If President Uhuru continues on the path of total cooperation with the ICC in the matter of the cases against him, Kenya's imperial Presidency will never be the same again. Not even if he is acquitted on all counts.
Taking all the authority, power and majesty of the Presidency to the ICC and throwing himself personally at the mercy of the judges of a court whose entire jurisdiction, mindset and procedure are non-governmental, will seriously downgrade and degrade the preeminence of Kenya's imperial Presidency.
The presidency's loss of prestige will quickly translate into a very special kind of power vacuum - at the presidential level public perceptions of the nature and quality of ultimate power (previously absolute power, until the promulgation of the Constitution of Kenya 2010) are everything. And this is true both at home and abroad.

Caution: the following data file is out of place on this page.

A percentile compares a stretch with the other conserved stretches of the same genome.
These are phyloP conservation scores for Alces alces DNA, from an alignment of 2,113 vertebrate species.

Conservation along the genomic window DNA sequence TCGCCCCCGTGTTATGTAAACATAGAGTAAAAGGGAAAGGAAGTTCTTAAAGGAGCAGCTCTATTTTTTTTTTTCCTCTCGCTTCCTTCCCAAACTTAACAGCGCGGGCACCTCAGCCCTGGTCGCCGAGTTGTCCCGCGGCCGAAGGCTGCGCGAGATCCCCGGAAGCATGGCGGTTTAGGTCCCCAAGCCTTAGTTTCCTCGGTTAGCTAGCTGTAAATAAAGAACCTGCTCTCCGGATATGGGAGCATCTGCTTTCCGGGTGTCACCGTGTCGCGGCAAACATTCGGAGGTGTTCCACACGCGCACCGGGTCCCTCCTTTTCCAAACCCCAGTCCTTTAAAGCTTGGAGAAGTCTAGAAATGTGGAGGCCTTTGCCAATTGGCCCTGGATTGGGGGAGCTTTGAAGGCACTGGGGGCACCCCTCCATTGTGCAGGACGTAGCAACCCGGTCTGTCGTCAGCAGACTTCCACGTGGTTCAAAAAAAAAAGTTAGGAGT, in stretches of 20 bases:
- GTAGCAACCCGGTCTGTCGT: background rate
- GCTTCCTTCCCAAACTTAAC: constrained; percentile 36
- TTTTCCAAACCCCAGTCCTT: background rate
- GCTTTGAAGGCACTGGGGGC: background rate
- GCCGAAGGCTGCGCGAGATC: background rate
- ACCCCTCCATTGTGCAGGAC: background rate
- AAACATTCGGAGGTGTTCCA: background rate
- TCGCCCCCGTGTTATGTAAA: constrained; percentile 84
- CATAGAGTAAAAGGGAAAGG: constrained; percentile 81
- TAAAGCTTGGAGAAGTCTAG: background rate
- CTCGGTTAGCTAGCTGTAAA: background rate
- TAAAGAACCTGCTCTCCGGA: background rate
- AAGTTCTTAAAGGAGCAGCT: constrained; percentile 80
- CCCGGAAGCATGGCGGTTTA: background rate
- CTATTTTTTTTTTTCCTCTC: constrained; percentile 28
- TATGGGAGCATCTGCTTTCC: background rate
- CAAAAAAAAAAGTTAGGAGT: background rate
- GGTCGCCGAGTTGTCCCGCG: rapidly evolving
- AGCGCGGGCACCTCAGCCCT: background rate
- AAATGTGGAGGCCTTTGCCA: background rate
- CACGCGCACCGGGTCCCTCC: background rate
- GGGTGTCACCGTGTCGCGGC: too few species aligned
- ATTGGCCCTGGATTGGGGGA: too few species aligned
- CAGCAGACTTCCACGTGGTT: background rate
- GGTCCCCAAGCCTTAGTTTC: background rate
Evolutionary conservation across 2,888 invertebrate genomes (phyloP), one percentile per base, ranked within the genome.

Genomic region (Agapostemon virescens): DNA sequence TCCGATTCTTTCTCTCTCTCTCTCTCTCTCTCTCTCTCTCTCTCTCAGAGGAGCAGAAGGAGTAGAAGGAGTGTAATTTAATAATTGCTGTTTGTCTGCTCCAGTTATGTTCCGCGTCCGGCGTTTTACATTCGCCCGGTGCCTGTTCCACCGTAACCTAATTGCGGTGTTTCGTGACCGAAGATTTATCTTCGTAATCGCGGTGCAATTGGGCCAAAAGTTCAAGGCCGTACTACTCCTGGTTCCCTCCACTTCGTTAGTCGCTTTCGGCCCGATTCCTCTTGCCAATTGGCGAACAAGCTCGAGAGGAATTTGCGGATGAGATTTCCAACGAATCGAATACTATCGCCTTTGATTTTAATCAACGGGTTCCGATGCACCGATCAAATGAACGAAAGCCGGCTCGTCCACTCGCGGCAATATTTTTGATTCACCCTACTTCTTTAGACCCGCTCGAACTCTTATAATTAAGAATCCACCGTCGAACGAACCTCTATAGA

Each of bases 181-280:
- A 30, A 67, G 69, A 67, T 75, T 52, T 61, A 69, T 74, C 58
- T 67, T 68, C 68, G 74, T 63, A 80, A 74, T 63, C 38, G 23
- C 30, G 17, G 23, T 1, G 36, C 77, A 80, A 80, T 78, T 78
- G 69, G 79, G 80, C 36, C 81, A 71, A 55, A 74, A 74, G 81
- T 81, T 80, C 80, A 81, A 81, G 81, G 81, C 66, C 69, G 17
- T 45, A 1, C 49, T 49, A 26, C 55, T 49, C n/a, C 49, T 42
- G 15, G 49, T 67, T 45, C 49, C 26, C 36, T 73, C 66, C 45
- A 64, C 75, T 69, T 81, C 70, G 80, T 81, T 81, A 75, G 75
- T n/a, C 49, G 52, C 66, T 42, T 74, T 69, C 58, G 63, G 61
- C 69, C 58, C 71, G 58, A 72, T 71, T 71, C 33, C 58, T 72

This loss of authority and prestige could percolate into other sectors of the Kenyan body politic, including the private sector, with dangerous outcomes.
The President is a special person:
And few people in this country are as self-consciously aware of these facts as Uhuru Muigai Kenyatta, 52, son of Kenya's first President, the late Mzee Jomo Kenyatta, a power proponent, practitioner and pioneer in a class of his own.
Jomo Kenyatta is such a towering figure in Kenya that, even in death, he is still guarded by armed troops in full ceremonial uniform around the clock, 35 years after he passed on.
The perception is quietly taking root in the President's political heartland that the son of Jomo Kenyatta, now in his own political apotheosis as President and Commander-in-Chief in Kenya, has no business submitting himself to the jurisdiction of a court that is unfit to try the humblest American citizen, including soldiers active in theatres of hot wars.